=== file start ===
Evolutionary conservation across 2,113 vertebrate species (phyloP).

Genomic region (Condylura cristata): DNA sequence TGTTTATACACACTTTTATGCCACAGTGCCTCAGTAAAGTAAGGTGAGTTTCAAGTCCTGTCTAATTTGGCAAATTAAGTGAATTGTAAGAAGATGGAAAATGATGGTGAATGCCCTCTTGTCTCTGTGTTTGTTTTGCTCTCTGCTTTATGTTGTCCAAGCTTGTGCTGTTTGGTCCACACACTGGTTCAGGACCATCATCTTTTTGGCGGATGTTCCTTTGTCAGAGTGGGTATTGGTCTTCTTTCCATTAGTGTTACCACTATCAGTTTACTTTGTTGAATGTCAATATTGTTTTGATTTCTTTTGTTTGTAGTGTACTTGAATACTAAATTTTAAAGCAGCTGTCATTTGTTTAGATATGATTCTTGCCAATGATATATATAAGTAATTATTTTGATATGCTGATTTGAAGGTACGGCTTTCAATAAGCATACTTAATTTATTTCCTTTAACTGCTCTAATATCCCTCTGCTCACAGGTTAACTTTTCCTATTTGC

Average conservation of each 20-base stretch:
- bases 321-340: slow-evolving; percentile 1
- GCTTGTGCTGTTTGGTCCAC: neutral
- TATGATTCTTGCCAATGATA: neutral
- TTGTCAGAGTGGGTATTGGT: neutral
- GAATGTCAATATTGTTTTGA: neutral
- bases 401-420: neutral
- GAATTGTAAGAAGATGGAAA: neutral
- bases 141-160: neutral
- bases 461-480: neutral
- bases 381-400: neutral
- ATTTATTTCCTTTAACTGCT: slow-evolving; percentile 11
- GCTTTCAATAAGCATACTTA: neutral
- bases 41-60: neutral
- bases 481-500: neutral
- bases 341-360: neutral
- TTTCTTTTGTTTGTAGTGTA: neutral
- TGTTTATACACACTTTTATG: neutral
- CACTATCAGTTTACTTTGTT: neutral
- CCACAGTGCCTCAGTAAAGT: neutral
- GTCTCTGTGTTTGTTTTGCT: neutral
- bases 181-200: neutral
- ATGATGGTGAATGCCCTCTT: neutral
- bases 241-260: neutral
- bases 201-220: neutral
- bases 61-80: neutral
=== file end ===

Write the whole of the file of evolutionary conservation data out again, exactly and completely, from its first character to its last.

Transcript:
Evolutionary conservation across 2,113 vertebrate species (phyloP).

Genomic region (Condylura cristata): DNA sequence TGTTTATACACACTTTTATGCCACAGTGCCTCAGTAAAGTAAGGTGAGTTTCAAGTCCTGTCTAATTTGGCAAATTAAGTGAATTGTAAGAAGATGGAAAATGATGGTGAATGCCCTCTTGTCTCTGTGTTTGTTTTGCTCTCTGCTTTATGTTGTCCAAGCTTGTGCTGTTTGGTCCACACACTGGTTCAGGACCATCATCTTTTTGGCGGATGTTCCTTTGTCAGAGTGGGTATTGGTCTTCTTTCCATTAGTGTTACCACTATCAGTTTACTTTGTTGAATGTCAATATTGTTTTGATTTCTTTTGTTTGTAGTGTACTTGAATACTAAATTTTAAAGCAGCTGTCATTTGTTTAGATATGATTCTTGCCAATGATATATATAAGTAATTATTTTGATATGCTGATTTGAAGGTACGGCTTTCAATAAGCATACTTAATTTATTTCCTTTAACTGCTCTAATATCCCTCTGCTCACAGGTTAACTTTTCCTATTTGC

Average conservation of each 20-base stretch:
- bases 321-340: slow-evolving; percentile 1
- GCTTGTGCTGTTTGGTCCAC: neutral
- TATGATTCTTGCCAATGATA: neutral
- TTGTCAGAGTGGGTATTGGT: neutral
- GAATGTCAATATTGTTTTGA: neutral
- bases 401-420: neutral
- GAATTGTAAGAAGATGGAAA: neutral
- bases 141-160: neutral
- bases 461-480: neutral
- bases 381-400: neutral
- ATTTATTTCCTTTAACTGCT: slow-evolving; percentile 11
- GCTTTCAATAAGCATACTTA: neutral
- bases 41-60: neutral
- bases 481-500: neutral
- bases 341-360: neutral
- TTTCTTTTGTTTGTAGTGTA: neutral
- TGTTTATACACACTTTTATG: neutral
- CACTATCAGTTTACTTTGTT: neutral
- CCACAGTGCCTCAGTAAAGT: neutral
- GTCTCTGTGTTTGTTTTGCT: neutral
- bases 181-200: neutral
- ATGATGGTGAATGCCCTCTT: neutral
- bases 241-260: neutral
- bases 201-220: neutral
- bases 61-80: neutral